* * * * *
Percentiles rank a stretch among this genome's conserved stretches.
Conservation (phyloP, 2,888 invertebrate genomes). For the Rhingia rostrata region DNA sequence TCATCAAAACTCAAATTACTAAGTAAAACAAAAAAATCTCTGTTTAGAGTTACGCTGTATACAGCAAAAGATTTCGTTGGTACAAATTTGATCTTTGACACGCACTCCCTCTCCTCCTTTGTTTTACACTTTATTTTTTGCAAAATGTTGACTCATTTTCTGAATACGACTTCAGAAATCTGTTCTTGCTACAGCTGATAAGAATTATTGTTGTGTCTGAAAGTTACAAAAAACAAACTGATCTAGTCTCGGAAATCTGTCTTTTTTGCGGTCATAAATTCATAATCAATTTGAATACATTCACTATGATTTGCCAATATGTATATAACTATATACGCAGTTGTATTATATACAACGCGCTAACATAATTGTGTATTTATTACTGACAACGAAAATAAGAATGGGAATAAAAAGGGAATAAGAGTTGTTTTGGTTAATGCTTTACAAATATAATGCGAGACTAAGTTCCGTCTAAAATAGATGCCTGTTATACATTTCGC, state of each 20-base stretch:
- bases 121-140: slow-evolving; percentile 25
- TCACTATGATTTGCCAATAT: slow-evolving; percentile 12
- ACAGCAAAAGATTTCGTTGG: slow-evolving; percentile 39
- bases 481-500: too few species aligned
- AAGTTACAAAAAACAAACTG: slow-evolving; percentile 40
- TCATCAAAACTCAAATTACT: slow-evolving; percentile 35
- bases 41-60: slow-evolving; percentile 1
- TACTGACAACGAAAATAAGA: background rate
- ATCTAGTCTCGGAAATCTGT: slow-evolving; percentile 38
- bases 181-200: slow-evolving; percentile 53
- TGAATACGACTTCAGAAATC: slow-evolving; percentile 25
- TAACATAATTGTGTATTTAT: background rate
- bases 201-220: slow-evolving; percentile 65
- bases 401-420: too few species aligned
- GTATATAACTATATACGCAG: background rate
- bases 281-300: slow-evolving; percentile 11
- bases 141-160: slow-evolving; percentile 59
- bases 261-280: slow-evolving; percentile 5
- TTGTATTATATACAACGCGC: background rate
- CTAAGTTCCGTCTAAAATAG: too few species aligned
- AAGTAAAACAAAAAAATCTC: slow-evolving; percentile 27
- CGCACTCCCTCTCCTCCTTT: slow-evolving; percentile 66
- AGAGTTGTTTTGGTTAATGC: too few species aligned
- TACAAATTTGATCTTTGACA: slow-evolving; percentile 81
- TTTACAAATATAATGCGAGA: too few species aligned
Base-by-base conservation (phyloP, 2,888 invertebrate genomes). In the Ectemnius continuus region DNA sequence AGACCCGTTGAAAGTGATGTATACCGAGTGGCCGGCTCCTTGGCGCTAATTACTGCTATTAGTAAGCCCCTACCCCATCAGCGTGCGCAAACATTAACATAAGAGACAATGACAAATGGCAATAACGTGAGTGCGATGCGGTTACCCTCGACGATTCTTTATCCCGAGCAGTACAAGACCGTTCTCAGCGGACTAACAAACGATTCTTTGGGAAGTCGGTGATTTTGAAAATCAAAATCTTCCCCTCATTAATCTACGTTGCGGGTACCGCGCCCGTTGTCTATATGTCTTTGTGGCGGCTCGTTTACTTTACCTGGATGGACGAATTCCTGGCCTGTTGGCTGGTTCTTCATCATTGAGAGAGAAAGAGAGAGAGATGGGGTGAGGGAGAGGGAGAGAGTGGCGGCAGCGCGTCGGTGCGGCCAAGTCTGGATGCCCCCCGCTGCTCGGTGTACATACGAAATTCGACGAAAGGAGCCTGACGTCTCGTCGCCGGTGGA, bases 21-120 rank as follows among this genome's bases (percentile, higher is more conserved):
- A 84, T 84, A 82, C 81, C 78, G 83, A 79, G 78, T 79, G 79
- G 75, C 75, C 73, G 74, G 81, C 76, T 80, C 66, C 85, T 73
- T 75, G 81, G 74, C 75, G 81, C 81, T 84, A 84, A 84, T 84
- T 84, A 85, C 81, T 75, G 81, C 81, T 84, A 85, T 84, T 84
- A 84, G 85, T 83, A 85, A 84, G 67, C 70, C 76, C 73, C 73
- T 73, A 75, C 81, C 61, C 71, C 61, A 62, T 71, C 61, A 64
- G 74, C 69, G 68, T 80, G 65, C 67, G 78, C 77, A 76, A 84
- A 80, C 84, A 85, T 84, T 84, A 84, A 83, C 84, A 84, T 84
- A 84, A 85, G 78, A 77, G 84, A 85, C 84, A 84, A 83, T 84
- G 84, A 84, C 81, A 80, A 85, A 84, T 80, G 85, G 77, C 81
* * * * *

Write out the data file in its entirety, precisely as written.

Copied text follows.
Percentiles rank a stretch among this genome's conserved stretches.
Conservation (phyloP, 2,888 invertebrate genomes). For the Rhingia rostrata region DNA sequence TCATCAAAACTCAAATTACTAAGTAAAACAAAAAAATCTCTGTTTAGAGTTACGCTGTATACAGCAAAAGATTTCGTTGGTACAAATTTGATCTTTGACACGCACTCCCTCTCCTCCTTTGTTTTACACTTTATTTTTTGCAAAATGTTGACTCATTTTCTGAATACGACTTCAGAAATCTGTTCTTGCTACAGCTGATAAGAATTATTGTTGTGTCTGAAAGTTACAAAAAACAAACTGATCTAGTCTCGGAAATCTGTCTTTTTTGCGGTCATAAATTCATAATCAATTTGAATACATTCACTATGATTTGCCAATATGTATATAACTATATACGCAGTTGTATTATATACAACGCGCTAACATAATTGTGTATTTATTACTGACAACGAAAATAAGAATGGGAATAAAAAGGGAATAAGAGTTGTTTTGGTTAATGCTTTACAAATATAATGCGAGACTAAGTTCCGTCTAAAATAGATGCCTGTTATACATTTCGC, state of each 20-base stretch:
- bases 121-140: slow-evolving; percentile 25
- TCACTATGATTTGCCAATAT: slow-evolving; percentile 12
- ACAGCAAAAGATTTCGTTGG: slow-evolving; percentile 39
- bases 481-500: too few species aligned
- AAGTTACAAAAAACAAACTG: slow-evolving; percentile 40
- TCATCAAAACTCAAATTACT: slow-evolving; percentile 35
- bases 41-60: slow-evolving; percentile 1
- TACTGACAACGAAAATAAGA: background rate
- ATCTAGTCTCGGAAATCTGT: slow-evolving; percentile 38
- bases 181-200: slow-evolving; percentile 53
- TGAATACGACTTCAGAAATC: slow-evolving; percentile 25
- TAACATAATTGTGTATTTAT: background rate
- bases 201-220: slow-evolving; percentile 65
- bases 401-420: too few species aligned
- GTATATAACTATATACGCAG: background rate
- bases 281-300: slow-evolving; percentile 11
- bases 141-160: slow-evolving; percentile 59
- bases 261-280: slow-evolving; percentile 5
- TTGTATTATATACAACGCGC: background rate
- CTAAGTTCCGTCTAAAATAG: too few species aligned
- AAGTAAAACAAAAAAATCTC: slow-evolving; percentile 27
- CGCACTCCCTCTCCTCCTTT: slow-evolving; percentile 66
- AGAGTTGTTTTGGTTAATGC: too few species aligned
- TACAAATTTGATCTTTGACA: slow-evolving; percentile 81
- TTTACAAATATAATGCGAGA: too few species aligned
Base-by-base conservation (phyloP, 2,888 invertebrate genomes). In the Ectemnius continuus region DNA sequence AGACCCGTTGAAAGTGATGTATACCGAGTGGCCGGCTCCTTGGCGCTAATTACTGCTATTAGTAAGCCCCTACCCCATCAGCGTGCGCAAACATTAACATAAGAGACAATGACAAATGGCAATAACGTGAGTGCGATGCGGTTACCCTCGACGATTCTTTATCCCGAGCAGTACAAGACCGTTCTCAGCGGACTAACAAACGATTCTTTGGGAAGTCGGTGATTTTGAAAATCAAAATCTTCCCCTCATTAATCTACGTTGCGGGTACCGCGCCCGTTGTCTATATGTCTTTGTGGCGGCTCGTTTACTTTACCTGGATGGACGAATTCCTGGCCTGTTGGCTGGTTCTTCATCATTGAGAGAGAAAGAGAGAGAGATGGGGTGAGGGAGAGGGAGAGAGTGGCGGCAGCGCGTCGGTGCGGCCAAGTCTGGATGCCCCCCGCTGCTCGGTGTACATACGAAATTCGACGAAAGGAGCCTGACGTCTCGTCGCCGGTGGA, bases 21-120 rank as follows among this genome's bases (percentile, higher is more conserved):
- A 84, T 84, A 82, C 81, C 78, G 83, A 79, G 78, T 79, G 79
- G 75, C 75, C 73, G 74, G 81, C 76, T 80, C 66, C 85, T 73
- T 75, G 81, G 74, C 75, G 81, C 81, T 84, A 84, A 84, T 84
- T 84, A 85, C 81, T 75, G 81, C 81, T 84, A 85, T 84, T 84
- A 84, G 85, T 83, A 85, A 84, G 67, C 70, C 76, C 73, C 73
- T 73, A 75, C 81, C 61, C 71, C 61, A 62, T 71, C 61, A 64
- G 74, C 69, G 68, T 80, G 65, C 67, G 78, C 77, A 76, A 84
- A 80, C 84, A 85, T 84, T 84, A 84, A 83, C 84, A 84, T 84
- A 84, A 85, G 78, A 77, G 84, A 85, C 84, A 84, A 83, T 84
- G 84, A 84, C 81, A 80, A 85, A 84, T 80, G 85, G 77, C 81